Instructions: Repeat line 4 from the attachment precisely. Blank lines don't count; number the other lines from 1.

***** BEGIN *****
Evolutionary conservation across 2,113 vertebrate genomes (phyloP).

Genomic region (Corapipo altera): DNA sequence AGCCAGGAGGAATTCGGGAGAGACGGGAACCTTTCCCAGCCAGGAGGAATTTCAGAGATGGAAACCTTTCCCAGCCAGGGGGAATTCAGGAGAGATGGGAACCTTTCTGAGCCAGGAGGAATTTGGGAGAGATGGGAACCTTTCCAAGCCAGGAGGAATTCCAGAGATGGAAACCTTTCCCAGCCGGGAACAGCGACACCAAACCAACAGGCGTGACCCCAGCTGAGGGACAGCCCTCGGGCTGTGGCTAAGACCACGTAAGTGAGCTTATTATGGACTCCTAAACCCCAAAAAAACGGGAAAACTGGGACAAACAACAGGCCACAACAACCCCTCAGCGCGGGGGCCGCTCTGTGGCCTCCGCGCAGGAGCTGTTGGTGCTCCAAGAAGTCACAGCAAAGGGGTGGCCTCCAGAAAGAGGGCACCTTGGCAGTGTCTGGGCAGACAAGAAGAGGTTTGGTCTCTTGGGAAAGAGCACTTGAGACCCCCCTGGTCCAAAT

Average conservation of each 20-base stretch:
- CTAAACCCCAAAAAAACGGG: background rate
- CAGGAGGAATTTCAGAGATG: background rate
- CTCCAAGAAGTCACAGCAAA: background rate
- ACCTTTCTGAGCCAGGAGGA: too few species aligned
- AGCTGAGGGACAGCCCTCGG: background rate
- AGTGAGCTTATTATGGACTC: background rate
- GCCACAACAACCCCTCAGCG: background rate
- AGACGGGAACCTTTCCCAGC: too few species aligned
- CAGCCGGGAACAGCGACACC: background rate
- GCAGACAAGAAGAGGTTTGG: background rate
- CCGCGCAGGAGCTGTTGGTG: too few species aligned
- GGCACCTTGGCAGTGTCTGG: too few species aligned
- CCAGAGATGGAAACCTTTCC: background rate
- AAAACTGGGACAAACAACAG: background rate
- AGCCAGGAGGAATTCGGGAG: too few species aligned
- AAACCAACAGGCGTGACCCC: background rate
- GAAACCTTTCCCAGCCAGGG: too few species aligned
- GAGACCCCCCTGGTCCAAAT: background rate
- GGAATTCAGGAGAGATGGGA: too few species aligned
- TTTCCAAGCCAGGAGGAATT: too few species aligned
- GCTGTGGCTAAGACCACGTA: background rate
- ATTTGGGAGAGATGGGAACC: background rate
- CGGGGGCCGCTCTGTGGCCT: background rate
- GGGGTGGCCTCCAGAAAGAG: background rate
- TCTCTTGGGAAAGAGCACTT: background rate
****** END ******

- CTAAACCCCAAAAAAACGGG: background rate